The Cost of Your Mortgage Loan - Locking-in-the Rate

When shopping for a mortgage, the lender may give you a quote for the mortgage interest rate and points (additional fees charged by the lender usually paid at closing by the borrower). This only represents the terms available at the time of the quote. They may not be available at the time of the closing date (which may be weeks or months away). To ensure that the rate and points are the same at closing as they are when quoted, you will need to lock-in the interest rate (also known as a rate lock or rate commitment).

Here are a few pointers to consider when locking-in the rate:

1. Obtain a Written Agreement
Most lenders will commit, in writing, to a mortgage interest rate for a specified period of time while your application is being processed - this is known as "locking-in" the rate.

2. Floating the Rate
Buyers may opt to float the loan when they believe the interest rates will drop after their loan application date and prior to closing. This is a risky decision because the interest rates may rise, increasing the mortgage payment.

3. Lock-in Options
The following lock-in options are common among lending institutions:
  • Lock-in interest rates and points.
    This will give you a clear understanding of how much your mortgage will cost. Neither your interest rate nor points increase during the lock-in period. This will protect you against rising market conditions.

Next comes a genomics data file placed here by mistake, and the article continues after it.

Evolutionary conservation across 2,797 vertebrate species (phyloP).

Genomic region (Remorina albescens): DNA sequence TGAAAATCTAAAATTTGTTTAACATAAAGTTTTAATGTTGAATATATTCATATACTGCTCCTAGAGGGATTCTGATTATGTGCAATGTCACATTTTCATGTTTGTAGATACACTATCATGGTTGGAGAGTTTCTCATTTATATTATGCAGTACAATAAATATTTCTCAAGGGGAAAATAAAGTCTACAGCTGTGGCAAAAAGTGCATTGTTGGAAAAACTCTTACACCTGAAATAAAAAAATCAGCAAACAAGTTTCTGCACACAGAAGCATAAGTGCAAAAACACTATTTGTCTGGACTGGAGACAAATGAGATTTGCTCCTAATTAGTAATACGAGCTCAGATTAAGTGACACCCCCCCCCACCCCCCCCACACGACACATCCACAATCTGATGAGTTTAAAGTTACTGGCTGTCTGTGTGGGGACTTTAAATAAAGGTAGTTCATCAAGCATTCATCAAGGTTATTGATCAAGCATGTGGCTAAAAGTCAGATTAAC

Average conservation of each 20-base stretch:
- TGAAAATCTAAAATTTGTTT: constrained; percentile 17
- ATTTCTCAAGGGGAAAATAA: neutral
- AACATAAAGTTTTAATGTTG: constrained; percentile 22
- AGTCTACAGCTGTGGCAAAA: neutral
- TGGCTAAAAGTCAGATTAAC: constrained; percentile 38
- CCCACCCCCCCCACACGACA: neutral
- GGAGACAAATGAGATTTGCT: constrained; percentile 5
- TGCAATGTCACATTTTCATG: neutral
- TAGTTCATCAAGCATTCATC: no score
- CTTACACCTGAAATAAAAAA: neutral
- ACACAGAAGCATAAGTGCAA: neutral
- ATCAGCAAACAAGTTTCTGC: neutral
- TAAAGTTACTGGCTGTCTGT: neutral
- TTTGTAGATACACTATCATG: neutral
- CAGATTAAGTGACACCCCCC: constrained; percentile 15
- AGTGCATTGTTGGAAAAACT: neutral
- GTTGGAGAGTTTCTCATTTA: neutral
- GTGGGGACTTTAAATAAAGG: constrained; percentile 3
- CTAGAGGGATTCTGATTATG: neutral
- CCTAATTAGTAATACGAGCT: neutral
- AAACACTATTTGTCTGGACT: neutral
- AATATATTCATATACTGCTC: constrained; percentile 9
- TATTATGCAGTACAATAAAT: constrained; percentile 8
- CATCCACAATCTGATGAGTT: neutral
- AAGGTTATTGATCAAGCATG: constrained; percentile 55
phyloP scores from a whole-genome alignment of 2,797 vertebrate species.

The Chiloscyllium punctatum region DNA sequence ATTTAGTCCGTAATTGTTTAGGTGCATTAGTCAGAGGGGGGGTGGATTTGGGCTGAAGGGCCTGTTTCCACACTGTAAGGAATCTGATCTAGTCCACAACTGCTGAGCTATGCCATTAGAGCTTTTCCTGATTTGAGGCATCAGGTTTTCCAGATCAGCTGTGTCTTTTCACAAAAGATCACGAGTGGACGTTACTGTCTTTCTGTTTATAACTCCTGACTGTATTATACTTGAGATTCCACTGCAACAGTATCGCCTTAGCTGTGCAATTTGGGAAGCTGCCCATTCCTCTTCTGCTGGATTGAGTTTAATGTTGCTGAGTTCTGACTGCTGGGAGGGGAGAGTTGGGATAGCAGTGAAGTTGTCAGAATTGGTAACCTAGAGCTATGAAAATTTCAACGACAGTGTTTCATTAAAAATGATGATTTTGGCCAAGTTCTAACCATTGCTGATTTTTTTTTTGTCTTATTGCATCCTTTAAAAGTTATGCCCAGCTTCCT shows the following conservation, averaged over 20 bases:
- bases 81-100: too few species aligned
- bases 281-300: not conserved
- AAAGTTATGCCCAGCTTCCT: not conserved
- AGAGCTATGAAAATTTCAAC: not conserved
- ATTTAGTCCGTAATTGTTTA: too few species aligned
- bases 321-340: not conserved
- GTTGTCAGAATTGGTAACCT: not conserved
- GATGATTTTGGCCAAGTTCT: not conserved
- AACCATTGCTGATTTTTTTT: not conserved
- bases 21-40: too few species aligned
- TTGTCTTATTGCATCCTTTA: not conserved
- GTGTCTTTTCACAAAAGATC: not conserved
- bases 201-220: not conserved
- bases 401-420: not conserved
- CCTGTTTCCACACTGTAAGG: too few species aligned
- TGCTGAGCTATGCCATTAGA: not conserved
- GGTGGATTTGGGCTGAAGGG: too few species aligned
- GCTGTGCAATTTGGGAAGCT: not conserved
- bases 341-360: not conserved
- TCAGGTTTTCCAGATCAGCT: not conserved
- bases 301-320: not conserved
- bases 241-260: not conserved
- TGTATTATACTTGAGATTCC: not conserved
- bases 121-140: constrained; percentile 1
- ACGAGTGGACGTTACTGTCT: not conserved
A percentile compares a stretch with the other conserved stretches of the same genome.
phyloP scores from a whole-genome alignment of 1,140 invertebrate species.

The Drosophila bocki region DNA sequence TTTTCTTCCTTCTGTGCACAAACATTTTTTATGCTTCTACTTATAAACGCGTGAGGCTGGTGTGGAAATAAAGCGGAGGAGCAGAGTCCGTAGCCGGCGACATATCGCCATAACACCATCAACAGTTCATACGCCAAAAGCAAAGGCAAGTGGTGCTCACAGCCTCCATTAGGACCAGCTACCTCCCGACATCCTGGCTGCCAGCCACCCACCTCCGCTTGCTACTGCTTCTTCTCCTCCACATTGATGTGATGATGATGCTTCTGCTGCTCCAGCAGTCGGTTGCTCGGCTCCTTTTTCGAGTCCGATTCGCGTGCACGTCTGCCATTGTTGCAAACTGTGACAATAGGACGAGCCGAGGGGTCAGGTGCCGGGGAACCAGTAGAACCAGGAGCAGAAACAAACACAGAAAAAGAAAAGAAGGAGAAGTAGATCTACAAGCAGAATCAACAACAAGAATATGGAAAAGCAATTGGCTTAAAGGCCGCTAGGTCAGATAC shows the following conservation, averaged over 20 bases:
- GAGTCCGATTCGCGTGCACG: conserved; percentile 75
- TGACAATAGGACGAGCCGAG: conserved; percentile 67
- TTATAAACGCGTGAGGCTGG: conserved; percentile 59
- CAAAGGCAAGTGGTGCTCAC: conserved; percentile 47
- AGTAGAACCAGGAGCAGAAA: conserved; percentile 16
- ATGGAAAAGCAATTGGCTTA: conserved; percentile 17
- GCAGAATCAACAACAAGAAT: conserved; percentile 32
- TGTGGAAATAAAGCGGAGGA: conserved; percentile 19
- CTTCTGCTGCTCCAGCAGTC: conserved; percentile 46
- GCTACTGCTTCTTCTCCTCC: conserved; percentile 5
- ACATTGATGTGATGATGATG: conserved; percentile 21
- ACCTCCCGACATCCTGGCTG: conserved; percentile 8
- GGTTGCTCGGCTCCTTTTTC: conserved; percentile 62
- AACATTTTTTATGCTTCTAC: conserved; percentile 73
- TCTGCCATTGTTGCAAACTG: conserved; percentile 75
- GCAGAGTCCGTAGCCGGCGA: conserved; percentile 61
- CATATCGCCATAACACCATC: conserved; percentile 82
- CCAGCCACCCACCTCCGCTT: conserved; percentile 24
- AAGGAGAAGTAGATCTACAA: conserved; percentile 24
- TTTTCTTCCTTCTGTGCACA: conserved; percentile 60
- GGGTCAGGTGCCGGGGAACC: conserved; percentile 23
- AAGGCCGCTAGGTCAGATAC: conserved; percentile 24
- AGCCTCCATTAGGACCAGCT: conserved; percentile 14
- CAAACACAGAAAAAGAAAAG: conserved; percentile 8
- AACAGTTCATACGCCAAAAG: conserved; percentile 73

• Lock-in interest rates and floating points.
    Your interest rate is locked-in and will not change for the lock-in period while your points may rise and fall with market conditions. With this option, your lender may allow you to lock-in at the current market condition sometime between submitting the loan application and the closing date.
  • Floating interest rates and floating point.
    This gives you the option to lock-in the interest rate at some time between submitting the loan application and the closing date. This puts you at risk if interest rates rise and may not be best for a homebuyer with a tight budget.

4. The Cost of Locking-in the Rate
It is not unusual for a lender to charge a fee for locking-in an interest rate and point. This fee may vary depending on the amount of time you want to lock-in the rate for (the lock-in period).

5. The Lock-in Period
Most lenders will offer lock-in periods of 30-60 days. Some lenders may only have short lock-in periods. And still others may offer a longer lock-in period (expect higher fees for longer lock-in periods.) The lock-in period should be long enough for the loan approval process and to allow for any other contingencies that many delay closing.

6. The Lock-in Expiration Date
If unexpected circumstances prevent the loan from settling prior to the last day of the lock-in period (whether caused by you or others in the process - including the lender), you lose the interest rate and points that were locked. Prevailing interest rates and points are usually charged under these circumstances. Be sure to ask your lender before you lock-in what interest rates and points will be charged if the loan is not closed before the lock-in period expires.

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